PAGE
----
Alfred Molina on Characters with Contradictions and ‘Disappearing’ into a Role

Alfred Molina stars in Red at the Mark Taper Forum through September 9, a role that he originated in London and again later in a Tony Award-winning production on Broadway.  Like the previous productions Molina stars as Mark Rothko, the eccentric real-life artist who was commissioned to paint works for New York’s Four Seasons restaurant and felt conflicted about taking such a commercial job. 

Molina spoke to Southern California Public Radio about his portrayal of Rothko and what “disappearing into a role” really means to him.

Molina found himself intrigued with Mark Rothko before deciding to play him.  He points out, “Like so many interesting characters that one gets to play, he’s full of contradictions. All the most interesting characters are, in the same way all the most interesting people in life are often paradoxical and seemingly contradictory … Theatrically, in terms of playing characters, that’s where the really interesting grit is. It’s in those areas where things get confused, things get conflicted and contradictory, that’s where the most interesting part of character is in many ways because you have to resolve that for the audience and make all those contradictions equally valid. If the audience is agreeing with you one second and disagreeing with you the next, totally with you one moment and totally against you the next, then you’re halfway to doing your job because that means — hopefully — they’re going through the same sort of conflict that the character is.”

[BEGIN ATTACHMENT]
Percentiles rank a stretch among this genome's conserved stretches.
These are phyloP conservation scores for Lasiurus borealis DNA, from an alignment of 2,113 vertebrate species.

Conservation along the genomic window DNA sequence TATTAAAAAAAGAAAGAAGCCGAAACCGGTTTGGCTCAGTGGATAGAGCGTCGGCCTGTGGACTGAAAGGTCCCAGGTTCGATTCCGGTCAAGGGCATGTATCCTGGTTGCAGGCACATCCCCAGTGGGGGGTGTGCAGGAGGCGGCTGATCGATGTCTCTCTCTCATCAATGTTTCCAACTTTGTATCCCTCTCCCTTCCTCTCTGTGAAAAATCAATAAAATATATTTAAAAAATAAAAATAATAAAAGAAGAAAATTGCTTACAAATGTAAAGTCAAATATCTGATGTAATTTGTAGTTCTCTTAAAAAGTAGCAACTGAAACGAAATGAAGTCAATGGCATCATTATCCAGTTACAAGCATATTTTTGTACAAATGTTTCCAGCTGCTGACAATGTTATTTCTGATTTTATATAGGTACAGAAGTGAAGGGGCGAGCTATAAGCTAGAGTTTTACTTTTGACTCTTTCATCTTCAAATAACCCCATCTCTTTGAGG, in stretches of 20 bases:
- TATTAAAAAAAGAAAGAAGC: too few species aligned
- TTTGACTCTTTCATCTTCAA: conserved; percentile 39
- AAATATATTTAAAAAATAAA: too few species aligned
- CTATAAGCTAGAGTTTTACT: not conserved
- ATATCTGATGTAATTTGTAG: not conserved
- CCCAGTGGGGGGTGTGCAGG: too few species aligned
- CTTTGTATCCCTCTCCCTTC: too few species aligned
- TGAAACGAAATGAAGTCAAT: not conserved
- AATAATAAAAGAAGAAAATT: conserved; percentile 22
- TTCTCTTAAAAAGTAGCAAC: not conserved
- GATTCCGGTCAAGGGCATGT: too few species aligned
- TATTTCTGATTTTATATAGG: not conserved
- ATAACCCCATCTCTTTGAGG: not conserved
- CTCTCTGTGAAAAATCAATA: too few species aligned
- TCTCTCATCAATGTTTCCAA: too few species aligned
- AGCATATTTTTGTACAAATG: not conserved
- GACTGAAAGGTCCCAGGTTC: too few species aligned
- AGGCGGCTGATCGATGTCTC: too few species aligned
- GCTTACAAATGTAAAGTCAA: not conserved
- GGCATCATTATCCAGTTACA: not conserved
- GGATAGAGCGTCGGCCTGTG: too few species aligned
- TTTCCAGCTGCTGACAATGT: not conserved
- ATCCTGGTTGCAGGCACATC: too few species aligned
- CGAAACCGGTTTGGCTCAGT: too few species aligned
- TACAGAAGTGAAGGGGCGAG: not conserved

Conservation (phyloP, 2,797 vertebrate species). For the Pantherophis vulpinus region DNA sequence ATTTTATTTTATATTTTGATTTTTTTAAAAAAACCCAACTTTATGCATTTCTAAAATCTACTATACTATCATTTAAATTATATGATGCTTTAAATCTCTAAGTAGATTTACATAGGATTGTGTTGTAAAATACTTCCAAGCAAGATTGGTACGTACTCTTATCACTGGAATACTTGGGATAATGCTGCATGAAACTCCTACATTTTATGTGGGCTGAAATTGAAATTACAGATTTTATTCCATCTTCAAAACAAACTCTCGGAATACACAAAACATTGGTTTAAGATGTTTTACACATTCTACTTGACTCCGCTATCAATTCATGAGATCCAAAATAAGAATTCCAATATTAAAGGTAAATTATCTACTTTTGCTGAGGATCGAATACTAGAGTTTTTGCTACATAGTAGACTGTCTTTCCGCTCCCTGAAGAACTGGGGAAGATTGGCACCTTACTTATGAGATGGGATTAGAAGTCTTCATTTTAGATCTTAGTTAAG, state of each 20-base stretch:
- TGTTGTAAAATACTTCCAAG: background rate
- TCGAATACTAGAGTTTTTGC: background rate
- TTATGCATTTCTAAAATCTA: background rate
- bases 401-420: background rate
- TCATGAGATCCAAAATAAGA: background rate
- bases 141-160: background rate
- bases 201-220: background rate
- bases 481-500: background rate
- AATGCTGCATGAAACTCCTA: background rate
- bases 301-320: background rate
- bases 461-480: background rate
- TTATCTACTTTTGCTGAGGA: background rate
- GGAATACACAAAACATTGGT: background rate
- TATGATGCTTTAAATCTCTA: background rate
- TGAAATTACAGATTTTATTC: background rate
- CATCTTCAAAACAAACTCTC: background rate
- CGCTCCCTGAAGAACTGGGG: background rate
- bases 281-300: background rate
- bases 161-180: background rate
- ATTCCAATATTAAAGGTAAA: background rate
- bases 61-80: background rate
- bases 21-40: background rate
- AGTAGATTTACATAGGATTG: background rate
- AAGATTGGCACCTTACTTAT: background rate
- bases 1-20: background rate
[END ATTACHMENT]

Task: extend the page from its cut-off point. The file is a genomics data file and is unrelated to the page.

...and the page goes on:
Since Molina inhabits the roles so effectively, the interviewer asks him  if it is cliche to talk about actors “disappearing into their parts.”  But Molina disagrees and explains, “I don’t think it’s so much a cliche as it is something character actors really aim for. There’s a great joy and satisfaction in being able to in some way, disappear … If you can lose yourself in it somehow — and it’s not about being real, it’s about being authentic — if you can be authentic enough so the audience to relax … that’s part of the craft we all take pride in is being able to somehow submerge ourselves to a certain degree.

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